“Because lead-based paint is the most important source of lead exposure for young
children, the first essential element of primary prevention is implementation
of strategies to control lead paint-contaminated house dust and soil and poorly
maintained lead paint in housing.”
The U.S. Department of Housing and Urban Development (HUD) recently announced a new proposed rule that would lower the threshold for responding to elevated blood lead levels in children under 6 years old living in HUD-assisted housing.
Currently, HUD requires intervention for lead-based paint when testing finds children living in target housing with a one-time blood lead level of 20 micrograms per deciliter of lead (μg/dL) or 15-19 μg/dL in two tests taken at least three months apart. HUD’s proposed standard will be the Center for Disease Control’s (CDC) current “reference range value” of 5 μg/dL, which the CDC may revise every four years.
Lead was used in paints prior to 1978, because it made painted surfaces washable and more durable. The Toxic Substances and Control Act (TSCA) banned the use of lead in paint, beginning in 1978 because of health concerns associated with exposure to lead. HUD adopted the Lead Safe Housing Rule (LSHR), which established requirements with respect to lead-based paint hazards in HUD-assisted projects.
As noted in the quote from the CDC report above, children are especially susceptible to lead-based paint in the form of paint, paint dust, soils contaminated with lead paint and dust from lead paint and this type of exposure represents the greatest lead-based risk to children.
HUD assisted housing represents 4.3 million housing units, 450,000 of which are of pre-1978 construction that have children living in them. HUD has determined that HUD-assisted housing presents a lower risk to lead-based paint poisoning than unassisted low- and middle-income homes. Private homes and certain work done in them are covered by different regulations.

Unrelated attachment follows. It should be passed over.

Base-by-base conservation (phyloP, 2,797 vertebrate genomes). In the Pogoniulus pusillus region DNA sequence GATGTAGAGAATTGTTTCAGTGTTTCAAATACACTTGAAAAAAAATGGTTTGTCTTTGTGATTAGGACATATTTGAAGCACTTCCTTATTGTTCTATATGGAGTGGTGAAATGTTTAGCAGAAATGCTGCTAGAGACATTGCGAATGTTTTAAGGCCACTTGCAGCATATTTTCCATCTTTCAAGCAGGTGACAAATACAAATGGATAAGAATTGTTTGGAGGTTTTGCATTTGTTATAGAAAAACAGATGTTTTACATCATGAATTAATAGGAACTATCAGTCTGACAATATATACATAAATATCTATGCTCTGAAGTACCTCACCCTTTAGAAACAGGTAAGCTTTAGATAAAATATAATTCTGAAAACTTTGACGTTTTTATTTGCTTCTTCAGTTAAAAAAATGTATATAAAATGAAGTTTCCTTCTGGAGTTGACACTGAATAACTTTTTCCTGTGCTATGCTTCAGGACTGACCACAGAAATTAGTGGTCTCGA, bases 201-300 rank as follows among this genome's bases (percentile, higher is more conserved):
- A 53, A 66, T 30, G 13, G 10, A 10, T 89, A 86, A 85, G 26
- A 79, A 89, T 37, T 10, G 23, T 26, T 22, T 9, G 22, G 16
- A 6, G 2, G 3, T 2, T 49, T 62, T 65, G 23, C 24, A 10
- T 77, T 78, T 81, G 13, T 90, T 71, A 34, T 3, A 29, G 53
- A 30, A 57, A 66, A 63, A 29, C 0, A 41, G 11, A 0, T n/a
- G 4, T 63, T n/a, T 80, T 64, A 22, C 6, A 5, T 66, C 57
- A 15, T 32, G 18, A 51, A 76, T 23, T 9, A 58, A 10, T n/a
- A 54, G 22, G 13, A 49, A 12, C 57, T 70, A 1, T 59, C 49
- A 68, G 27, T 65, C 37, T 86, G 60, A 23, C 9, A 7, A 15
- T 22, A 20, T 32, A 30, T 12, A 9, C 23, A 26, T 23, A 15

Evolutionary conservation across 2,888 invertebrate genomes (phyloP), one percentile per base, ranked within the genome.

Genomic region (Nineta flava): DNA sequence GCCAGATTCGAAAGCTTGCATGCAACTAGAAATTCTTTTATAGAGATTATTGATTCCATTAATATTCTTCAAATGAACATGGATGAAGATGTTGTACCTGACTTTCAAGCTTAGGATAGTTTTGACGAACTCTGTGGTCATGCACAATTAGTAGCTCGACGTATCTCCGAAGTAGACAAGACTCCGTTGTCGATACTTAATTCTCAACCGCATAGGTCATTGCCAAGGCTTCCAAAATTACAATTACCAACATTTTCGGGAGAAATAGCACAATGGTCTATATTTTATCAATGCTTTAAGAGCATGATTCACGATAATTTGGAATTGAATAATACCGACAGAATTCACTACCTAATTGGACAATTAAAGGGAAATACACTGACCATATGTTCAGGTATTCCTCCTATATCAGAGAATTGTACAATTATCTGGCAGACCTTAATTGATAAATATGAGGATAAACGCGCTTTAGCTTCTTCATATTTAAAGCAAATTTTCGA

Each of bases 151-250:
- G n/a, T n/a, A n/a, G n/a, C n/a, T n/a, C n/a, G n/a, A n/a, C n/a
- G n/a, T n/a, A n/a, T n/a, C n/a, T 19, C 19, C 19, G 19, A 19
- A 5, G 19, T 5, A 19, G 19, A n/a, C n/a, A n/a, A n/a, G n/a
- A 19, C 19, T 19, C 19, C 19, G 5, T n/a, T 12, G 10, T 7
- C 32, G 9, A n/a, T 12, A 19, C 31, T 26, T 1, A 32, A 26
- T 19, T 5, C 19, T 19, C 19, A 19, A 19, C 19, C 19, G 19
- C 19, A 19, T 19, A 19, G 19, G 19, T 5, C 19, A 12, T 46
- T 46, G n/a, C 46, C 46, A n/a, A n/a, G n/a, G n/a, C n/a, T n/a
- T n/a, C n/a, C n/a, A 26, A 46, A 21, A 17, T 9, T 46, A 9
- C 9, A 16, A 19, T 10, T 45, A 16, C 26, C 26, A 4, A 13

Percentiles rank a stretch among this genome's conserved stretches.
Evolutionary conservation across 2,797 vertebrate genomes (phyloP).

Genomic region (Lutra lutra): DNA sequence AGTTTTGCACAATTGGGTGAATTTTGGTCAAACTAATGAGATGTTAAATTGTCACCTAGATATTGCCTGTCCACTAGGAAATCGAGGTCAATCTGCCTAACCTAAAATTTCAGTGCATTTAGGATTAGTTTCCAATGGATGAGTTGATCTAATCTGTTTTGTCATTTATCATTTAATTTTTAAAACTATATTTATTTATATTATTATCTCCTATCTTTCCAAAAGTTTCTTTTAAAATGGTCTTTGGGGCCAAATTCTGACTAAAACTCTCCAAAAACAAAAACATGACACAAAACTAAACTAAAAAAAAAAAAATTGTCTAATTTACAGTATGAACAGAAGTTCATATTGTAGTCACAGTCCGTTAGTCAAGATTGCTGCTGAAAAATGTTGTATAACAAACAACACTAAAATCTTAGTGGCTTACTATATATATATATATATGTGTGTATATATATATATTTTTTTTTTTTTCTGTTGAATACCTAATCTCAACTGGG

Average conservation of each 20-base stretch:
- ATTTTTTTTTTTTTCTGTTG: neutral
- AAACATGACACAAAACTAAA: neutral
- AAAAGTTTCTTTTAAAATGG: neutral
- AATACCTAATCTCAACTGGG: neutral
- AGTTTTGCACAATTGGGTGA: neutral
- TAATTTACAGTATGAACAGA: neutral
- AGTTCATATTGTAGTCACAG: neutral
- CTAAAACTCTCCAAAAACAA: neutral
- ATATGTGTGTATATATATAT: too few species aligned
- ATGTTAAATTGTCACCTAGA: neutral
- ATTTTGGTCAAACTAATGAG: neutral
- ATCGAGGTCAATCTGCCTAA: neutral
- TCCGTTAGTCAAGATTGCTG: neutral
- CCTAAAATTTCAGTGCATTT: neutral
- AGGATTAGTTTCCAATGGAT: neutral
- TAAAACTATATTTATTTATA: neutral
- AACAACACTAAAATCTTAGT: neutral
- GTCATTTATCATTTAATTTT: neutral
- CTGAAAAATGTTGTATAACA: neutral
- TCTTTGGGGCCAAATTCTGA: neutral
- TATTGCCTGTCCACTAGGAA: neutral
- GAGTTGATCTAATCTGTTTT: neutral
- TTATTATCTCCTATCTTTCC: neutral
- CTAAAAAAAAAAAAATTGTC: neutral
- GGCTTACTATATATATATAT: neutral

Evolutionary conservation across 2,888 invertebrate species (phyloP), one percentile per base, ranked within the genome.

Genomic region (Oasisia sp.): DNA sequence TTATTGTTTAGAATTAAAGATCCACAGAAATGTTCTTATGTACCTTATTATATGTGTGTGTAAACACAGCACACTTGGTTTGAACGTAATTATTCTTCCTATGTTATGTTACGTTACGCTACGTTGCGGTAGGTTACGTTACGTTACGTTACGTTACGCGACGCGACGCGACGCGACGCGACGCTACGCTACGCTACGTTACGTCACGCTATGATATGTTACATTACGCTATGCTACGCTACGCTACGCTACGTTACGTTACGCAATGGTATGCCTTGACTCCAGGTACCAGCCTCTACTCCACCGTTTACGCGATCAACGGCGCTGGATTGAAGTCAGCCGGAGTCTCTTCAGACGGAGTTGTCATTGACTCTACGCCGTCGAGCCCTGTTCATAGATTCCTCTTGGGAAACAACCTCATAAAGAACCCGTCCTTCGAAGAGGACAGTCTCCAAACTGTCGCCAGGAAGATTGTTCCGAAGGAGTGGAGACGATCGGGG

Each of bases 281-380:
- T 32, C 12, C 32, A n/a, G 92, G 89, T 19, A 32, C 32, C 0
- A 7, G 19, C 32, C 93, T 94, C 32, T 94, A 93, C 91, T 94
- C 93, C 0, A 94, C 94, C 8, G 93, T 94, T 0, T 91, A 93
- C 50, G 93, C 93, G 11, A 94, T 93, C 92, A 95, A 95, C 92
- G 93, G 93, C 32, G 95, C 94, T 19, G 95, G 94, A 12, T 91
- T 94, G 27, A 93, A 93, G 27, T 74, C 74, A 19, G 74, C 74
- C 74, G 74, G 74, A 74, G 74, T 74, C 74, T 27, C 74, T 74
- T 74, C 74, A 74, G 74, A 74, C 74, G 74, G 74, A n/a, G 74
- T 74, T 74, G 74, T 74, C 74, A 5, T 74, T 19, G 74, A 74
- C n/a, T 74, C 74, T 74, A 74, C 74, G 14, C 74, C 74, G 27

HUD’s regulations require efforts to reduce lead-based paint, which may include evaluations of risks and control measures, including renovation, lead paint maintenance and reevaluations. In addition to prevention efforts, if a child under the age of six is found to have an “elevated blood lead level” (EBLL), (i.e., in excess of 5 μg/dL), the rule would require a set of specific actions:
• Environmental investigation of child’s unit and common areas must be completed within
15 days of being notified of the child’s condition;
• If lead-based paint is identified, then “interim control measures” must be undertaken
to control the lead-based paint hazards within 30 days; and
• Determine if units housing other children have lead-based paint hazards and, if so,
institute interim control measures or paint stabilization.
The implication of the proposed rule is to expand the universe of affected children by lowering the threshold blood lead level. In doing so, more HUD-assisted units and developments will be required to respond to lead-based paint risks. Those owning and operating such properties will need to be aware of these new and potentially expensive new requirements.
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